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Ocula ReportMade in L.A. 2018 at the Hammer Museum12 Jul 2018 : Perwana Nazif for Ocula{{document.location.href}}
For its fourth iteration of Made in L.A.—the Hammer Museum's biennial exhibition exclusively showing works by Los Angeles-based artists—curator Anne Ellegood and assistant curator Erin Christovale assert that there is no theme. Hence, the title: Made in L.A. 2018. The exhibition, which runs from 3 June to 2 September 2018, includes a...
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Ocula ConversationRaquel Ormella{{document.location.href}}
In Raquel Ormella's installation City without crows (2018), an animation shows a crow repeatedly launching itself at the bars of its cage, cawing and hitting its head again and again. Ormella says the film is about being in a pet market in Yogyakarta, where she saw a recently caught bird—she could tell because it hadn't yet learnt it couldn't...
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Ocula ReportEVA International: Ireland’s Biennial Talks About Power6 Jul 2018 : Stephanie Bailey for Ocula{{document.location.href}}
If Koyo Kouoh's 37th EVA International took the Easter Rising of 1916 as its starting point, marking the beginning of a revolutionary period that culminated in the establishment of the Irish Free State in 1922, then Inti Guerrero's follow-up edition continues the trajectory. With no title, the 38th edition of EVA International (14 April–8 July...
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Billy Apple was born in Auckland, New Zealand, as Barrie Bates. He studied at the Royal College of Art in London from 1959 to 1962, and changed his name to Billy Apple in 1962. In 1964 Apple moved to New York, where his work was included in the seminal exhibition The American Supermarket, a show held in Paul Bianchini's gallery. The show was presented as a typical small supermarket environment, except that everything in it was created by six prominent pop artists of the time, including Billy Apple, Andy Warhol, Claes Oldenburg, Tom Wesselmann, Jasper Johns, Mary Inman, James Rosenquist and Robert Watts. In 1974 Apple's first major survey exhibition was held at the Serpentine Gallery in London: From Barrie Bates to Billy Apple. In 1975 Apple returned to New Zealand where he embarked on a national exhibition tour with support from the Queen Elizabeth II Arts Council of New Zealand.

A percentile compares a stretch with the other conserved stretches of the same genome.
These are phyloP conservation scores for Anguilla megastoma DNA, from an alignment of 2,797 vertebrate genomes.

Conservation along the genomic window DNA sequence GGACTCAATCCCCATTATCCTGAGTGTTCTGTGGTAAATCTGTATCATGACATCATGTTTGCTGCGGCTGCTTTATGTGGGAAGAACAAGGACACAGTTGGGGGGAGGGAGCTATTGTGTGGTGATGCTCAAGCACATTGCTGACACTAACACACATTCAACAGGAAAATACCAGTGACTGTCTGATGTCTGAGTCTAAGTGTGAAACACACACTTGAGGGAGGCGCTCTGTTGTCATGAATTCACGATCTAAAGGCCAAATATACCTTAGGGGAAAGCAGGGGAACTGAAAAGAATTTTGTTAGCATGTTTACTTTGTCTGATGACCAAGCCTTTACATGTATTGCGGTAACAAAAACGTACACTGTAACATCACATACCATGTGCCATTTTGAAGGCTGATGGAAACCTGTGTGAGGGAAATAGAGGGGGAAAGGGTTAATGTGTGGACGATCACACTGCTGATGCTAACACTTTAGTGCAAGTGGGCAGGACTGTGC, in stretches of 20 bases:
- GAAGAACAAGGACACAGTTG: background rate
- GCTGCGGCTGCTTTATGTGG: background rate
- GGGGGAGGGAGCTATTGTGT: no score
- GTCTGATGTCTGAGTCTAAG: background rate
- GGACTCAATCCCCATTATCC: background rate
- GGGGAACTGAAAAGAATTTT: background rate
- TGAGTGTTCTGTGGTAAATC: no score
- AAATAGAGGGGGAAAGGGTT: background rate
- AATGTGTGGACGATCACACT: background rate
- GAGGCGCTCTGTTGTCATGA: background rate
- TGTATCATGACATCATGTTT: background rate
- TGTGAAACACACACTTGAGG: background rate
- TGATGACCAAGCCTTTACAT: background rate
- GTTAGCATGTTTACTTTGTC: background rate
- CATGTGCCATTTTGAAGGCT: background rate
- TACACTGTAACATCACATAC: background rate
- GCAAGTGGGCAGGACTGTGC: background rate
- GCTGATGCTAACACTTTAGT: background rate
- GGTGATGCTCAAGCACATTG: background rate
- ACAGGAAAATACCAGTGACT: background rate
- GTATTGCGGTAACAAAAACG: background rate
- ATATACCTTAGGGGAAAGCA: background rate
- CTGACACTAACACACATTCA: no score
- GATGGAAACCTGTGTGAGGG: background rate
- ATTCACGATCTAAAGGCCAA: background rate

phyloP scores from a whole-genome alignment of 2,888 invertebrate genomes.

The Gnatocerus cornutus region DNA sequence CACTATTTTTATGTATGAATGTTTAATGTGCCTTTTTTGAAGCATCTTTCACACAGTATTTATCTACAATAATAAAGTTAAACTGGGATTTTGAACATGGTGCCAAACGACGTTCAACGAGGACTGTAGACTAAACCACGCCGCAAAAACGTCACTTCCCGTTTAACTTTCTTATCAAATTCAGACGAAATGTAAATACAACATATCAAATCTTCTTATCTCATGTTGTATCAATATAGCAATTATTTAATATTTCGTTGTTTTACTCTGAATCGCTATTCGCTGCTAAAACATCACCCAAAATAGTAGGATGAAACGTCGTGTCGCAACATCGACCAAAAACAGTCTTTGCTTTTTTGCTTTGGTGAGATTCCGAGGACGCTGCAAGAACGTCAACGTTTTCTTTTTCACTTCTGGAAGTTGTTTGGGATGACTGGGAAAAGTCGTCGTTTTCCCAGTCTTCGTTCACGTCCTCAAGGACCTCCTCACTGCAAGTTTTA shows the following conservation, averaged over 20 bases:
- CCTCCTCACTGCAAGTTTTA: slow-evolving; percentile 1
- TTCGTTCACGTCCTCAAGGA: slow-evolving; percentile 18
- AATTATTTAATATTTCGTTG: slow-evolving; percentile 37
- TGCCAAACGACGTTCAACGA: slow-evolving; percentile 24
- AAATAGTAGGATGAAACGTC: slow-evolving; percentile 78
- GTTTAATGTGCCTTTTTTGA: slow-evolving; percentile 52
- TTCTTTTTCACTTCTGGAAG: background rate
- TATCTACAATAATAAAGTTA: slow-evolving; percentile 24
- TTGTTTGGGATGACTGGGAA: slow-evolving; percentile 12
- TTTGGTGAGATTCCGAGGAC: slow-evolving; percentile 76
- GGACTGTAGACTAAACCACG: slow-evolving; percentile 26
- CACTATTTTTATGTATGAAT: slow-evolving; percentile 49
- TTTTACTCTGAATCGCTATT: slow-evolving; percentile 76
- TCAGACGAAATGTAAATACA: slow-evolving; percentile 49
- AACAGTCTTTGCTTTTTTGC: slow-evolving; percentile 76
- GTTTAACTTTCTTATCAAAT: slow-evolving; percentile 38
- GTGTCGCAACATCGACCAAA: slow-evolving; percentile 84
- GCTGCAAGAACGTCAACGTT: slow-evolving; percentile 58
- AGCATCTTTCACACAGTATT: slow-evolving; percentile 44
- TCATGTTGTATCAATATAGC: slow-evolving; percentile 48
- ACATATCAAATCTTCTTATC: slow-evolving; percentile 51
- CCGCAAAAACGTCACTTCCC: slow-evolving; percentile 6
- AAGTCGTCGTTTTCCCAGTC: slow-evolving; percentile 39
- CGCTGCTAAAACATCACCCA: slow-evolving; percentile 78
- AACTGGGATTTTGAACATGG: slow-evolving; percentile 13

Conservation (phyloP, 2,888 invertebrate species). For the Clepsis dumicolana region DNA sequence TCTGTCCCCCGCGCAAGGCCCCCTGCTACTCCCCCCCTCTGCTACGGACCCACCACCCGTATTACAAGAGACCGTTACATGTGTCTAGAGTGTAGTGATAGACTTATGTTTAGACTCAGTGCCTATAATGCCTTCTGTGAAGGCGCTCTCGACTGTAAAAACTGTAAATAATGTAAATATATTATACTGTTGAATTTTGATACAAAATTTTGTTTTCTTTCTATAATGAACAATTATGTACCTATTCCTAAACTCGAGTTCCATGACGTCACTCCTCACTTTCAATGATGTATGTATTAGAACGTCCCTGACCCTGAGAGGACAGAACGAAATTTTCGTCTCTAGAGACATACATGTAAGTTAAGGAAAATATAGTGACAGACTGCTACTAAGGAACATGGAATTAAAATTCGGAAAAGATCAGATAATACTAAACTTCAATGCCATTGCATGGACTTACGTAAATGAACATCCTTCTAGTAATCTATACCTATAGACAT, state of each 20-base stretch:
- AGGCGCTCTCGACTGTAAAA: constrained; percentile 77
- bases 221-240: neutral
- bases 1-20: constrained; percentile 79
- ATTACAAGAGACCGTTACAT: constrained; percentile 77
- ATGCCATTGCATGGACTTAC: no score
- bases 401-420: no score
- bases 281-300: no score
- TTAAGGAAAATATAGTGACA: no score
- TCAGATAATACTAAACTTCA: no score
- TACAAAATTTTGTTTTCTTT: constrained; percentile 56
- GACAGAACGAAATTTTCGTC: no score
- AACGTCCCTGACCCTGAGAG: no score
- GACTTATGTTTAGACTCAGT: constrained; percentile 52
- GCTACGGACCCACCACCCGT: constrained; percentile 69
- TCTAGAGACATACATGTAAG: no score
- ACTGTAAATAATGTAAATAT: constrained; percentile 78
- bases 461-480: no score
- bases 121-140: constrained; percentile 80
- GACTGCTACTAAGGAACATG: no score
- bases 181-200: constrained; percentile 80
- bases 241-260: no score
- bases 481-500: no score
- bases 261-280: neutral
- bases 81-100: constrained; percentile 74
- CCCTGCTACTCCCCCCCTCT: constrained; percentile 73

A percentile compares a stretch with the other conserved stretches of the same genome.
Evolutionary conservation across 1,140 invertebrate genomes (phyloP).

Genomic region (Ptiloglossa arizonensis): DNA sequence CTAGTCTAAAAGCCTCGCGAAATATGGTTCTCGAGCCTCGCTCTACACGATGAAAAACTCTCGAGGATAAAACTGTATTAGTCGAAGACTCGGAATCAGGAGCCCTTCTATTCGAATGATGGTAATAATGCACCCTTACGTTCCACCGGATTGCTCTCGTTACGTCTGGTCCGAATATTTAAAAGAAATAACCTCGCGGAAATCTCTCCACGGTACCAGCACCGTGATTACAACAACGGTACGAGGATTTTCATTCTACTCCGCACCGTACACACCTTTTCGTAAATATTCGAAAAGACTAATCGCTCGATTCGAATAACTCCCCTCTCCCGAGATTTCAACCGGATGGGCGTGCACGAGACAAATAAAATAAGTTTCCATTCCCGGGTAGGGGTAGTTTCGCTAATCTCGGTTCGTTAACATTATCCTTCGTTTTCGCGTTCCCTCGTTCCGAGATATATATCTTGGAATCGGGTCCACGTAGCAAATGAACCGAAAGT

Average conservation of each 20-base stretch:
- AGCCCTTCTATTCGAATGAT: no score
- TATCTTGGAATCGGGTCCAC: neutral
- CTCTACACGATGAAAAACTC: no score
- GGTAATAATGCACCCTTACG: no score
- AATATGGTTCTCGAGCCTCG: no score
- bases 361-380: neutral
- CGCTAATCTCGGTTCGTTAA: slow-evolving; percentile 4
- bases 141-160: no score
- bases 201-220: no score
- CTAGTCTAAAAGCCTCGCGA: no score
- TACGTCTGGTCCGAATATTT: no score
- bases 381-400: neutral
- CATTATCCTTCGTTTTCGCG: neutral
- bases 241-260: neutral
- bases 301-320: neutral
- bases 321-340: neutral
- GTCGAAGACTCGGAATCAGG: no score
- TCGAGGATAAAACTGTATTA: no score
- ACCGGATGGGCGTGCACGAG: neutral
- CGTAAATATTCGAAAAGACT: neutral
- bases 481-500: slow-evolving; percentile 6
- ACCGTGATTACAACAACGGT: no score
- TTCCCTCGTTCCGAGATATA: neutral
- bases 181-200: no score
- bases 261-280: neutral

His practice has a close relationship to advertising, branding, and technology while simultaneously reflecting a political agenda. The image of the apple has become a reoccuring motif in his work, and has been reproduced in both sculptural and printed works. Through collaboration with Andy Warhol, his work has been associated with Pop Art, as well as Conceptual Art. 

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